Macromedia Flash MX 2004 Course

Posted by on Friday 1 Oct 2004

Macromedia Flash MX 2004 Section 1: Introduction to Flash

In this section, you will learn:

  • What’s New in Flash MX 2004
  • Using the Flash Interface
  • The Flash Timeline
  • Creating a New Document (New Flash Movie)
  • Changing Movie Properties
  • Flash Panels
  • Using the Movie Explorer

Introduction to Flash

What is Macromedia Flash MX 2004?

Macromedia Flash began as an animation tool and has evolved over time to become not only the software of choice for multimedia development, but also, with the implementation of MX and then MX 2004, a tool for developing Rich Internet Applications. It remains easy to use but incredibly powerful, and with a new component architecture and the implementation of object-oriented programming, Flash MX 2004 now rivals many of the industry-standard Web application programs.

What’s New in Flash MX 2004?

Flash MX 2004 2004 includes a large number of significant enhancements, not the least of which is the implementation of version 2 component architecture, which uses a broadcaster/listener event model. The Components panel now boasts over 30 components, though some of these are available only in the Professional version, and include enhanced accessibility features. All the components are based on classes and have predefined parameters and events, methods, and properties. Some of these provide the same functionality as earlier actions, but with the addition of a great deal more.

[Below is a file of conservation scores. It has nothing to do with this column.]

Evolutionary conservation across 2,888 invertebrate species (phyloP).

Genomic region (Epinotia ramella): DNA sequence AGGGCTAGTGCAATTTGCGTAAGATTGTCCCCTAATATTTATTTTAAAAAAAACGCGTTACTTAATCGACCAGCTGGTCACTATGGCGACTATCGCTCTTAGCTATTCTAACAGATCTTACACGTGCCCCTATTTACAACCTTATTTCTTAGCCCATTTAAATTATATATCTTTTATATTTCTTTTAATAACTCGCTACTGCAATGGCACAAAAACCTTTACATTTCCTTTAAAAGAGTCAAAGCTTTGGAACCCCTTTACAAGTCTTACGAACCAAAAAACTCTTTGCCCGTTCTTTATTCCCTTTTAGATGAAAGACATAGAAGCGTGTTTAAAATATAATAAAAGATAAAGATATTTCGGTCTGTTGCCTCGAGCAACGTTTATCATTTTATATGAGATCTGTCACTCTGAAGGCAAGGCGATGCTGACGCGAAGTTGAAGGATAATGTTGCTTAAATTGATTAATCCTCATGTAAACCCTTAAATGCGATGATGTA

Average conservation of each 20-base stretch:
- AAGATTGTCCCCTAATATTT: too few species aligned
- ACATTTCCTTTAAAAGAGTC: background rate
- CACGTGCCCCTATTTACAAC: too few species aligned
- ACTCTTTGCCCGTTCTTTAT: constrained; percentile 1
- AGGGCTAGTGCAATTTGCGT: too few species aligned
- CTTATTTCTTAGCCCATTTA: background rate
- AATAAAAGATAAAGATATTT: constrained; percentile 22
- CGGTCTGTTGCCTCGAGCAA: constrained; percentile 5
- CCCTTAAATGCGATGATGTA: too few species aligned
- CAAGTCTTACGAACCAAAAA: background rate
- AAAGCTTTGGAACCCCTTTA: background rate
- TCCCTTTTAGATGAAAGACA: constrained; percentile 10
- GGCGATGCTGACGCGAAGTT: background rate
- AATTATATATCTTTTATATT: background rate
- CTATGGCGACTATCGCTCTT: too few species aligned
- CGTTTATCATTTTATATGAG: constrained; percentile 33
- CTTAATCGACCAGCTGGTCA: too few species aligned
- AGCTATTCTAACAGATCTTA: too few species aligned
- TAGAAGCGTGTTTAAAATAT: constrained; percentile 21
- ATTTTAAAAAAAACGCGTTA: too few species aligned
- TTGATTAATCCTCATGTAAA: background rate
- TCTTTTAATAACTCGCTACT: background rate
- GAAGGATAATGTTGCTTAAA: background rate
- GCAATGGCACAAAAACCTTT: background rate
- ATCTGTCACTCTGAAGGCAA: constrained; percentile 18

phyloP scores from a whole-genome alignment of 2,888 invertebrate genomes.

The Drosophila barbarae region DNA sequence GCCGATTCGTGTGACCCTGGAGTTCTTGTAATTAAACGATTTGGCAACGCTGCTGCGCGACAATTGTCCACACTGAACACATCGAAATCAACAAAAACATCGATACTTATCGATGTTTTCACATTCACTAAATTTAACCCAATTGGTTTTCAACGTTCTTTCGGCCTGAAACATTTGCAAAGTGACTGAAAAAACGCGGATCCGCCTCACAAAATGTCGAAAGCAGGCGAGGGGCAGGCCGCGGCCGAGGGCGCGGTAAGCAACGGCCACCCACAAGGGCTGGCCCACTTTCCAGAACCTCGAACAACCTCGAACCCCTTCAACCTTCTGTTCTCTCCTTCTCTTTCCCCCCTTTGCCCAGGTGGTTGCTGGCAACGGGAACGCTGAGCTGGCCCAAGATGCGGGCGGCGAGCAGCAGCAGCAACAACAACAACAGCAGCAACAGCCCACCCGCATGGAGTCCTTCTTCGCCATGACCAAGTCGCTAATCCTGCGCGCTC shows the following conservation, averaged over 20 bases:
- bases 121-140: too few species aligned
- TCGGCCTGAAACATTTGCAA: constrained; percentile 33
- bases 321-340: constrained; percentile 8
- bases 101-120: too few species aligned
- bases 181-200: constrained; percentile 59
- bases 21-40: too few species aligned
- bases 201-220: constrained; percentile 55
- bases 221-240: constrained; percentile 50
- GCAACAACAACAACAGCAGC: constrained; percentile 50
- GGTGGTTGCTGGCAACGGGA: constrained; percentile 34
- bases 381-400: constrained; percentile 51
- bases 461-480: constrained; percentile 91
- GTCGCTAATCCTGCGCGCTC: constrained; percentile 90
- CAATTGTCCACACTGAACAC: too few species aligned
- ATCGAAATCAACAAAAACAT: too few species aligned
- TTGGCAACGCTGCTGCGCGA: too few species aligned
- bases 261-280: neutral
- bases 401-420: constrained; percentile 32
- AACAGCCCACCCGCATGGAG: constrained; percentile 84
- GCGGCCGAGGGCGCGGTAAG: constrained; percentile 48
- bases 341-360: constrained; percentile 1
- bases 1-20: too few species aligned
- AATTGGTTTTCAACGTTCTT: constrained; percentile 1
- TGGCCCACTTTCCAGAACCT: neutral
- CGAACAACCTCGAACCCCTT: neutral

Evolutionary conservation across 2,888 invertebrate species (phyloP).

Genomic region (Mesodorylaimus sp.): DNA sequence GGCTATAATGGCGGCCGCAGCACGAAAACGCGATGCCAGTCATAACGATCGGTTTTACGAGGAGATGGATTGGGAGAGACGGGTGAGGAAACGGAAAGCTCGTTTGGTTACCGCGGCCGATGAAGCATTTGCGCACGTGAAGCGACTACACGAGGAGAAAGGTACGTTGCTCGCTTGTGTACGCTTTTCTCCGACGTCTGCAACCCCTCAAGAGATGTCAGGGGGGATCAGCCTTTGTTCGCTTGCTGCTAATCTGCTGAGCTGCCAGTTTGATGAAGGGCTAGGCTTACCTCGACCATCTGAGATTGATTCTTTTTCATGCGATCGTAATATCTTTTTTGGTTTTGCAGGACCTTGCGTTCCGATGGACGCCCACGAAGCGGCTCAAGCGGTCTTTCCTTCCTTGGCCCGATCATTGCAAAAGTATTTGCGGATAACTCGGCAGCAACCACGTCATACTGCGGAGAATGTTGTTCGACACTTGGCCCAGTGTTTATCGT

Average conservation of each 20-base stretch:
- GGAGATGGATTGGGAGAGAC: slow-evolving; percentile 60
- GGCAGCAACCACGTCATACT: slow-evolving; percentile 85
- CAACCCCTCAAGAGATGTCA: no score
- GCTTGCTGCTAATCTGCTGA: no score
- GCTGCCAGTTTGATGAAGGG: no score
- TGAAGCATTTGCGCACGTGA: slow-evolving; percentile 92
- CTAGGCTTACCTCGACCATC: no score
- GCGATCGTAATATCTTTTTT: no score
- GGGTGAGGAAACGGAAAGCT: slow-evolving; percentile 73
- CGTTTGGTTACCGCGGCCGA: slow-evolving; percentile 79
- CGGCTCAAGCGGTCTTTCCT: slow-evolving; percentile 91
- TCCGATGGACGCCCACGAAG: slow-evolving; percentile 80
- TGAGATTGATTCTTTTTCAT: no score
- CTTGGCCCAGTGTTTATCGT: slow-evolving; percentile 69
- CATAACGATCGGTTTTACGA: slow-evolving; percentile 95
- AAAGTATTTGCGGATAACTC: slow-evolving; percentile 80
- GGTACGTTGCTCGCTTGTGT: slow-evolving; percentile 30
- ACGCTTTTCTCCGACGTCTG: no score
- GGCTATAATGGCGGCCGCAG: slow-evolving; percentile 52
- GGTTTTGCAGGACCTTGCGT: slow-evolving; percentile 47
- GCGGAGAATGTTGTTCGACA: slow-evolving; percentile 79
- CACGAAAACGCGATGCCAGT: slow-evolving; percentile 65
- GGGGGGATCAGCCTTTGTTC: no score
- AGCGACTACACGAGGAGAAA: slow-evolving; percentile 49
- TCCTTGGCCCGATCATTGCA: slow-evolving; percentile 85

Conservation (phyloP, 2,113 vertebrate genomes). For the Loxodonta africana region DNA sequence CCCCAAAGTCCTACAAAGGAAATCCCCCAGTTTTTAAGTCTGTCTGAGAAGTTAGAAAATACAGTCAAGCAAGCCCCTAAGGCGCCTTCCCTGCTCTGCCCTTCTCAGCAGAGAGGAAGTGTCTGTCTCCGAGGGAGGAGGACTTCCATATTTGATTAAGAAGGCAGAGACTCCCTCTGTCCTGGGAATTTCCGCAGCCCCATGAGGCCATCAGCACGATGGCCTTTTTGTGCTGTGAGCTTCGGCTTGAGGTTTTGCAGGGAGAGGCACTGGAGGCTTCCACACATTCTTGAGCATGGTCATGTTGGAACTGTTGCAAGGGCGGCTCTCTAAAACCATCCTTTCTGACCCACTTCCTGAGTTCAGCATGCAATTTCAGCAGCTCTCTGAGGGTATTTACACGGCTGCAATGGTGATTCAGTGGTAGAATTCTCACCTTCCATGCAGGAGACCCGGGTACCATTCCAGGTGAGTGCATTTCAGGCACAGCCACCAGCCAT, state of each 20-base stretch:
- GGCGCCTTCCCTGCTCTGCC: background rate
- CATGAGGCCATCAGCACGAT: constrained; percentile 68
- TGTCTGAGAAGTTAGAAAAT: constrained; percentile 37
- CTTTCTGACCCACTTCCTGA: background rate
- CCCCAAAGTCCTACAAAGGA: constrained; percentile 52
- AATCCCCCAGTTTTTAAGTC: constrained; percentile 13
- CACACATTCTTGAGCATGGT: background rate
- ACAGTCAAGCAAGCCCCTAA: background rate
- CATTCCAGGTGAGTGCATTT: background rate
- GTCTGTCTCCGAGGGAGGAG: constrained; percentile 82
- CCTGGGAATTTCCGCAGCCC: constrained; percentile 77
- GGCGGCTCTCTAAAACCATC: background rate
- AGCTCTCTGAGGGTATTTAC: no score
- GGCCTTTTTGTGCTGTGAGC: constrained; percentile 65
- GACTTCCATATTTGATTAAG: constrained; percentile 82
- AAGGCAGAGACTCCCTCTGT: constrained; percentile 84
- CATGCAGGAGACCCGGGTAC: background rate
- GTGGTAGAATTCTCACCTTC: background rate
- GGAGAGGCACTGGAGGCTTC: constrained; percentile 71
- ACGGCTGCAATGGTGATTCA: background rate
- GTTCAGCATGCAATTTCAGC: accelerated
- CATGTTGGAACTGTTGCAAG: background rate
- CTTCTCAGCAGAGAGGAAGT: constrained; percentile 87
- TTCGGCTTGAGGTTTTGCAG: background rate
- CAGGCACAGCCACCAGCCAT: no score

Also implemented is ActionScript 2.0, an object-oriented language developed to comply with ECMA script language specifications. ActionScript 2.0 supports inheritance, strong typing, and the event model.

The Behaviors panel contains pre-written scripts in ActionScript, which you can add to your movie for quick functionality. These include video playback behaviors, movie clip behaviors, and sound behaviors, among others. The new History panel tracks your actions, which can be reused.

In addition, Flash MX 2004 includes updated templates, an integrated Help system via a new Help panel, a spell checker, a find and replace feature, rich media support, small font size rendering, and a new Video Import Wizard, with pre-defined and customizable encoding options. AVI and MP3 movies can now be embedded in Flash documents, as well as QuickTime movies, which can be embedded or linked.